Dr. Mavial, an obstetrician, and his nurse Josette have been having an affair for 14 years. The doctor has been promising to leave his wife, but continues to stay by her side because she is sick. Also residing in this small French city are two radically different families, the Le Quesnoys and Groseilles.
The Le Quesnoy family is a well-to-do, extremely content clan who lead a perfectly bourgeois and charmed life. The father, Jean, formally announces dinner time, play time and bed time. The mother, Marielle, spends most of her day smiling, as she oversees their beautiful, well-educated and well-behaved children.
On the other side of the tracks live Mr. and Mrs. Groseille and their thieving, whoring brood. One son just got out of prison, the daughter flirts with anyone or anything that moves and Momo, the brains of the outfit, helps their Arab neighbor blow up his car for insurance purposes. The rotten lot takes after Dad, who spends all day in their tiny apartment playing cards, smoking and drinking.
How do the paths of these two diverse families cross? Well, after Dr. Mavial’s wife dies, Josette expects him to finally marry her. When he instead says, “I’ll never be able to replace her,” Josette decides enough is enough.
Devastated, Josette packs up to leave and plots revenge. Writing the pompous doctor a letter, she reveals how 12 years ago, in a jealous fit of anger over his cold behavior toward her one Christmas Eve, she switched the identity cards on two babies the obstetrician had just delivered.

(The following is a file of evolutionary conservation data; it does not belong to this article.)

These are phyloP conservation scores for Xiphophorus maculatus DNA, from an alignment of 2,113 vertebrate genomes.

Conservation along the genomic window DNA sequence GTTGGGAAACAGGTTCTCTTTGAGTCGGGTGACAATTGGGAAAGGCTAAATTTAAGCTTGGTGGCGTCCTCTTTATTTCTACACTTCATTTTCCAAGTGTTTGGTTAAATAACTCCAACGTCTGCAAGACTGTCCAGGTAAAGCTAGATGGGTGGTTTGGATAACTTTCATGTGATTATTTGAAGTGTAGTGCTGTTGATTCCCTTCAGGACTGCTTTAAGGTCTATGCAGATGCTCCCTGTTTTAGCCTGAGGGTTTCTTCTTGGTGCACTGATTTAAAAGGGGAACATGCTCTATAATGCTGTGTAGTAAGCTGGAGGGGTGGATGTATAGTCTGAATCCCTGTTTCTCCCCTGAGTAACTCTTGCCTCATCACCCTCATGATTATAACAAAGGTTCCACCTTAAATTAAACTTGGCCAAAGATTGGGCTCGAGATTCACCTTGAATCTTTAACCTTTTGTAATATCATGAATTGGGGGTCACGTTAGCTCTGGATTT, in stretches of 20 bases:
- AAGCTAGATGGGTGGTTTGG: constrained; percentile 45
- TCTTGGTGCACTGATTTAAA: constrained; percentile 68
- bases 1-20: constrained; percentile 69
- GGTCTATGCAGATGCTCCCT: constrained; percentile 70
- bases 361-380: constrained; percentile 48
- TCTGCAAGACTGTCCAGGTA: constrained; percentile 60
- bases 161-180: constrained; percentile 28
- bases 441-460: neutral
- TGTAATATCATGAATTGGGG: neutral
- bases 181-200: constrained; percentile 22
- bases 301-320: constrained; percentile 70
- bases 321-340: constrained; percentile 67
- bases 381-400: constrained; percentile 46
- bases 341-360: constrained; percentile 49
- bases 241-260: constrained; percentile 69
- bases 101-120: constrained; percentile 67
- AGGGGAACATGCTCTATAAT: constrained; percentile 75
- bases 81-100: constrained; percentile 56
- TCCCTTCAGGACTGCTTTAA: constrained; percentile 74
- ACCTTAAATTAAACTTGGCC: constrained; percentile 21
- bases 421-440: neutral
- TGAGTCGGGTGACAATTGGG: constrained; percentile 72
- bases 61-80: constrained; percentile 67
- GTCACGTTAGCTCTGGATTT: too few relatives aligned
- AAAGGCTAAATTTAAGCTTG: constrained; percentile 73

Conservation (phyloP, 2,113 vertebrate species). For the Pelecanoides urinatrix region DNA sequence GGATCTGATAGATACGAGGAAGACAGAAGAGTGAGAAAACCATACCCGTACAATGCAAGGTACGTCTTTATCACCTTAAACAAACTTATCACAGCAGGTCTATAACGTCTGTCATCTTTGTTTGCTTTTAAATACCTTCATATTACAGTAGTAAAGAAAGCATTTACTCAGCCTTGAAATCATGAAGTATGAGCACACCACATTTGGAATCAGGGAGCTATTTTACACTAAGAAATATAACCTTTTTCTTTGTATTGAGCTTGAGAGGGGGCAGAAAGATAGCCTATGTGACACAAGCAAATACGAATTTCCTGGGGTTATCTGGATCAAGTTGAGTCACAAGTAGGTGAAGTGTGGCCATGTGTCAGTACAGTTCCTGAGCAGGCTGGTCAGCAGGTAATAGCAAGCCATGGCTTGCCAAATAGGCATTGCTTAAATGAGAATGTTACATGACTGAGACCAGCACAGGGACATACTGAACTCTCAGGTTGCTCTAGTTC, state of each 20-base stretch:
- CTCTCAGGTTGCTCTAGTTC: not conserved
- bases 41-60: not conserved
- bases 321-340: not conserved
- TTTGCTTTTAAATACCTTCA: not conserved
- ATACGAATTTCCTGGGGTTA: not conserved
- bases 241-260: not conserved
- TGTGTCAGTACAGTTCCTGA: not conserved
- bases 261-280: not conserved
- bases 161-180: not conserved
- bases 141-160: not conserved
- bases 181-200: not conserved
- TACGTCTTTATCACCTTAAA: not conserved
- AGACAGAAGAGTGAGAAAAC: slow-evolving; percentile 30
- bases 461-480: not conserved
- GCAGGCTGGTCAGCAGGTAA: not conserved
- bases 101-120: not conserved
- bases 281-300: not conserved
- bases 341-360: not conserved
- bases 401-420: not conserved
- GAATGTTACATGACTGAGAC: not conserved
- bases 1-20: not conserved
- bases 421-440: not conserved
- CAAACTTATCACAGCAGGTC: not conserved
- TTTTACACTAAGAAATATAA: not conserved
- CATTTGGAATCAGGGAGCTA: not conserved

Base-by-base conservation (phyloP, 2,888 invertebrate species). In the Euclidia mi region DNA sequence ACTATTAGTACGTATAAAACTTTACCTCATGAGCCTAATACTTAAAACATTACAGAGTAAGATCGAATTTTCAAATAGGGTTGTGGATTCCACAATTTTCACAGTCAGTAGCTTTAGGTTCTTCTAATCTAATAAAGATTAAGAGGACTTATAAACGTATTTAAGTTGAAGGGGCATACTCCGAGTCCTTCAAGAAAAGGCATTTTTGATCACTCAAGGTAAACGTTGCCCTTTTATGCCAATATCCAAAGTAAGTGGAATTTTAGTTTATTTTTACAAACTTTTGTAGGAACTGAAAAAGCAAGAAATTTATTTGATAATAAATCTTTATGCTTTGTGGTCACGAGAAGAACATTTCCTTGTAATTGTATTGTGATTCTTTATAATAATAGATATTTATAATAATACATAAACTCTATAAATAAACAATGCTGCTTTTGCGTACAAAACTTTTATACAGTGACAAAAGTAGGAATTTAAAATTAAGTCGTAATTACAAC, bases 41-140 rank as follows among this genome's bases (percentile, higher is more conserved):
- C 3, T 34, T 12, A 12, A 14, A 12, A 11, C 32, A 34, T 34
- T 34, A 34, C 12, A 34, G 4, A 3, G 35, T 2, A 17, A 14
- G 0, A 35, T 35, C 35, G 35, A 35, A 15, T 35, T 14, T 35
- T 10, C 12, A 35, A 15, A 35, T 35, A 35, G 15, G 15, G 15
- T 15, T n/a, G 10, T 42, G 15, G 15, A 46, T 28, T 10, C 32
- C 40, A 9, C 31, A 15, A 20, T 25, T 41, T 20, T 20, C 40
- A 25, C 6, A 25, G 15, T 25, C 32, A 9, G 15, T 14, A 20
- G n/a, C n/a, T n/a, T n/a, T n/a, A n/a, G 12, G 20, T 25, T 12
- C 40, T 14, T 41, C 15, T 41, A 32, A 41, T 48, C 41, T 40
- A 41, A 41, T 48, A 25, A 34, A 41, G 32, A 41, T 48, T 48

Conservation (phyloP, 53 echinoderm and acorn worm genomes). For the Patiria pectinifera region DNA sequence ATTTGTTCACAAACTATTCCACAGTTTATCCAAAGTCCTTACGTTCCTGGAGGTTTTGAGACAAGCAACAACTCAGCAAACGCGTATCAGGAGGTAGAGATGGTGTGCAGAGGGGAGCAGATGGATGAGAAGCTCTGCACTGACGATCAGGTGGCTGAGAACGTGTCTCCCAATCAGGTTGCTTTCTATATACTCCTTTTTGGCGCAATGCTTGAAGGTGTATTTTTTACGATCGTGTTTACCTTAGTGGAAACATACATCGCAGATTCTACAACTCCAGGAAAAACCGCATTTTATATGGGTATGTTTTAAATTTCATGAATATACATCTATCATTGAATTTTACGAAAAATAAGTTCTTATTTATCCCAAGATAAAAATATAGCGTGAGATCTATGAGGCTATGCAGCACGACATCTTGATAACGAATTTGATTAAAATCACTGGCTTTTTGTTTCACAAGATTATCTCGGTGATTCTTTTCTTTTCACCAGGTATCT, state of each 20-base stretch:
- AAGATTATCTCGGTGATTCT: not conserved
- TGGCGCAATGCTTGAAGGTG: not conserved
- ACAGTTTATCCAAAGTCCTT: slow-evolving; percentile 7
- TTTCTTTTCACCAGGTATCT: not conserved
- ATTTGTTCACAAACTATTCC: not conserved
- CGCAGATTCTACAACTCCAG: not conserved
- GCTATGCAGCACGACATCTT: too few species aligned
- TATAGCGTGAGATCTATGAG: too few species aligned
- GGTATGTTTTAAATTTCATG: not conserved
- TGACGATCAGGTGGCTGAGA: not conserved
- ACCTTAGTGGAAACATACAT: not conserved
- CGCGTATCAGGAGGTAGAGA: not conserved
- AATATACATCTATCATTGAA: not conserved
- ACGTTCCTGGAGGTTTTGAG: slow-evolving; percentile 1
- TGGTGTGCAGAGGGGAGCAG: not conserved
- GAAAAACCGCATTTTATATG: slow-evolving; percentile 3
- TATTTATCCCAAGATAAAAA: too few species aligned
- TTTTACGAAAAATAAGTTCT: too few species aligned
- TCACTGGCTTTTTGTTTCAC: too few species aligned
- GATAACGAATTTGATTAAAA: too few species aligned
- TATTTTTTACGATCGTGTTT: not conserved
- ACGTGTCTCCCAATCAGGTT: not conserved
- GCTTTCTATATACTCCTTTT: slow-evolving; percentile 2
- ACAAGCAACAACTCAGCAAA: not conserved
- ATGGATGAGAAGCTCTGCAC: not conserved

The two families were, of course, the Le Quesnoys and Groseilles. Marielle is quite upset to discover that her daughter, Bernadette, is really a low-life, and that Momo, their real son, is a 12-year-old petty thief who drinks and smokes. The only thing to do is to “adopt” Momo (which they do for 20,000 francs) and expose him to proper manners, education and values. Bernadette is spared the truth.
Momo, though, quickly returns to his old ways. He calls his loving, beautiful mother a bitch and starts stealing the family silver. He tells Bernadette the truth, which causes her to hate Jean and Marielle. Then, Momo hooks up his brother with his slut ex-sister. Before long, the whole Le Quesnoy household has been corrupted, including the unmarried maid who is now pregnant, but claims she has never had sex.
With the kids getting drunk and sniffing glue in the garage and Mrs. Le Quesnoy experiencing a nervous breakdown, the rollicking, dishonest Groseilles turn out to be much better company, and that is the sly, social comment director Chatiliez thinks he is making. In actuality, however, nothing could be further from the truth, because bad habits and bad lifestyles always work ruin. Sin is sin, and not just a matter of degree.
However, almost schizophrenically, one of the Le Quesnoy children in a moment of seriousness says, “Life is not like a long quiet river… we need to suffer like Christ.” Huh?
Rather than sort out which direction LIFE IS A LONG, QUIET RIVER is trying to take, turn instead to Psalm 46:4 “There is a river whose streams make glad the city of God.” Now the city of God is Jerusalem, and though Jerusalem has no river, yet she has a “river.” That is, the “river” serves as an apt metaphor for the continual outpouring of the sustaining and refreshing blessings of God, which make the city of God like the Garden of Eden.
Profanity and obscenity; frontal female nudity; adultery and implied promiscuity; revenge, theft and deception; and, children smoking, drinking and sniffing glue